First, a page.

LAVANDERA: Look, you know, it is. When Pam came out to the door and you had mentioned that your mom has Alzheimer's, you know, and, look, we are trying to tell stories and inform people about what is going on but trying to be incredibly sensitive to people's lives and what they're doing. So when I heard Pam say that her mother has Alzheimer's, you just never know what condition you're going to come across and I hadn't seen her yet. So, you know, we wanted to be able to see the young lady first before

we -- that's why we cut away. We thought let's just get a hold of the situation first and we can always come back. But I didn't want to put them in a horrible emotional spot.

CABRERA: Of course.

LAVANDERA: It's emotional as it is for you guys so we wanted to try to be as sensitive as possible. Every time you get rescued from a flooded home, there's a camera crew in there so we apologize for that. Thank you for being a good sport.

JONES: We welcome it. Thank you guys so much. Thank you. Thank you.

LAVANDERA: And so anyway that's kind of where we're at, Ana. Crazy day to say the least.

CABRERA: So glad to see that family is OK. And, again, our thanks to Austin who is the man behind that boat, behind that camera. Thank you all.

We're going to take a quick break here on CNN. Much more straight ahead as we continue our special coverage of the storm, what was Hurricane Harvey, now Tropical Storm Harvey, and the flooding that continues throughout the southern Texas state.

[18:32:50] ANA CABRERA, CNN ANCHOR: Continuing coverage of tropical storm Harvey. This is a live shot right now in Houston. Another rescue under way right now. Again, live images, but the camera a little askew there.

But, again, a boat right now helping to make some rescues in another neighborhood that has been flooded. A dog was just put on that boat.

We'll continue to monitor those pictures and we'll take you back there as more rescues are taking place. Meantime, other areas. Here we go. More images of a gentleman just walking now into this boat.

We know now that FEMA and the Coast Guard say 400 urban search and rescue personnel are working in South Texas across that area. More than 500 other personnel are in the state, and they're expected to be performing rescues later this evening.

Again, it's 5:33 there in Houston in Central Time, and so they have a few more hours before it gets dark. A lot of places have lost power. More than 300,000 people without power as well so time is of the essence.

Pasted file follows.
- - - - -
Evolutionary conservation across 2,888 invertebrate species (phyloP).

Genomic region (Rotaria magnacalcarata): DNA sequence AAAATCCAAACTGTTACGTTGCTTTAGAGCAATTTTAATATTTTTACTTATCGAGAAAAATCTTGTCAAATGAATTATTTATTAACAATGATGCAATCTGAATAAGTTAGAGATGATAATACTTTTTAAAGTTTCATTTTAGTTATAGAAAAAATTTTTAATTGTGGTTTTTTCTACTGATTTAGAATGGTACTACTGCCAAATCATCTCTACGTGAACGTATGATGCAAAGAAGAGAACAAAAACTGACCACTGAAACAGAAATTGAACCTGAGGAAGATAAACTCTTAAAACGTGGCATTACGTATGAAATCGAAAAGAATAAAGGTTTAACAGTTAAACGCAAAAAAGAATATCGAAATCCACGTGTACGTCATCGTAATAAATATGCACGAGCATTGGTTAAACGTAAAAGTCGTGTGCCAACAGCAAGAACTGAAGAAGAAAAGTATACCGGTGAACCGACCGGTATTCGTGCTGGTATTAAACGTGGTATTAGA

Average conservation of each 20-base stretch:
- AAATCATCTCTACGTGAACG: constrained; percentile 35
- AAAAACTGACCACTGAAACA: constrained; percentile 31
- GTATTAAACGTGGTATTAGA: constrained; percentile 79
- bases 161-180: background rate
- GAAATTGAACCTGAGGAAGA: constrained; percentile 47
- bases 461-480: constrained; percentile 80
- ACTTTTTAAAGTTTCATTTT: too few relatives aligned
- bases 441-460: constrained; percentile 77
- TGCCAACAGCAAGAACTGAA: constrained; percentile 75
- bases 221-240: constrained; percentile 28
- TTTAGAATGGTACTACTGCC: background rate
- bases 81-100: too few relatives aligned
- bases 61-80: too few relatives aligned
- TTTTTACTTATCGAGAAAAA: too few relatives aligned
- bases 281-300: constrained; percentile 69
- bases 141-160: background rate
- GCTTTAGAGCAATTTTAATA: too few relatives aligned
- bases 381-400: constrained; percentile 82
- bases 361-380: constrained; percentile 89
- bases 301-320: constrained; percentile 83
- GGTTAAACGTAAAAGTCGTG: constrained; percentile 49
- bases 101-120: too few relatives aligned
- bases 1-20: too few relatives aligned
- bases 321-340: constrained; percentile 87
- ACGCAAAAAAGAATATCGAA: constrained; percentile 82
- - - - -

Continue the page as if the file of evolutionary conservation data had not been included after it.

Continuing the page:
And, of course, this is still bearing down across the state, across the southern part of the state where they're expecting about twice as much rain as they've already received. And you can see the impact there as these families who really are helpless in a lot of situations are getting the help that so many so desperately need.

Meantime, in Rockport, Texas, another devastating situation. That area took a director hit from Hurricane Harvey. And today, one state official said the coastal town is, quote, it's totally void of any functioning infrastructure. We have some drone video showing just how extensive the storm damage is there.

Residents have also dealt with tornado warnings, torrential downpour, more flooding in that area. Rockport is also where one of the two deaths from this storm happened. And our Martin Savidge is joining us now from Rockport.

And, Martin, it looks like the ground there is somewhat dry. But that area has been --


CABRERA: -- ravaged from the winds of the hurricane that ripped through that area.

SAVIDGE: Right, yes. The rain was a big event yesterday, of course, and during the storm. We haven't had much of a problem with that today. The winds are still gusty. It's a problem here because you've got so much debris on the ground.

[18:35:01] And I'll just sort of slowly walk you along this storefront area here just to give you a sample of the kind of devastation you see block after block in this community here. And by the way that drone video, I saw some of that -- no disrespect to the drone operator -- but that is nothing compared to the kind of devastation and destruction you see, say, over in Fulton about a mile and a half away, especially along the waterfront there.

We went into a neighborhood near there and saw some people trying to essentially shore up their home. They had seen the home on a YouTube, apparently a storm chaser video. They thought it was damaged. When they got there, they saw it was devastated, but they do say that they're going to rebuilt. But their house is just one of many, many, many.

Then you have entire apartment complexes, you have hotels -- I could go on and on and on, but you get the sense that what you see here is magnified a hundred, maybe a thousand, times over. It is such a huge area that has been devastated. Not rain. This is the wind damage that came on Friday night.

We're told that at least several hundred people have been evacuated out of the time. This is the city basically saying, if you're here, get out because you really can't exist it here. There's just no water. There's no electricity. There's basically no modern life.

They are working now to try to get the electricity to the sewage plant. If they can do that, then at least people would have potable water. But that's first on their list. The other thing that our friends and police are doing is trying to do the search and rescue effort. And that is ongoing here.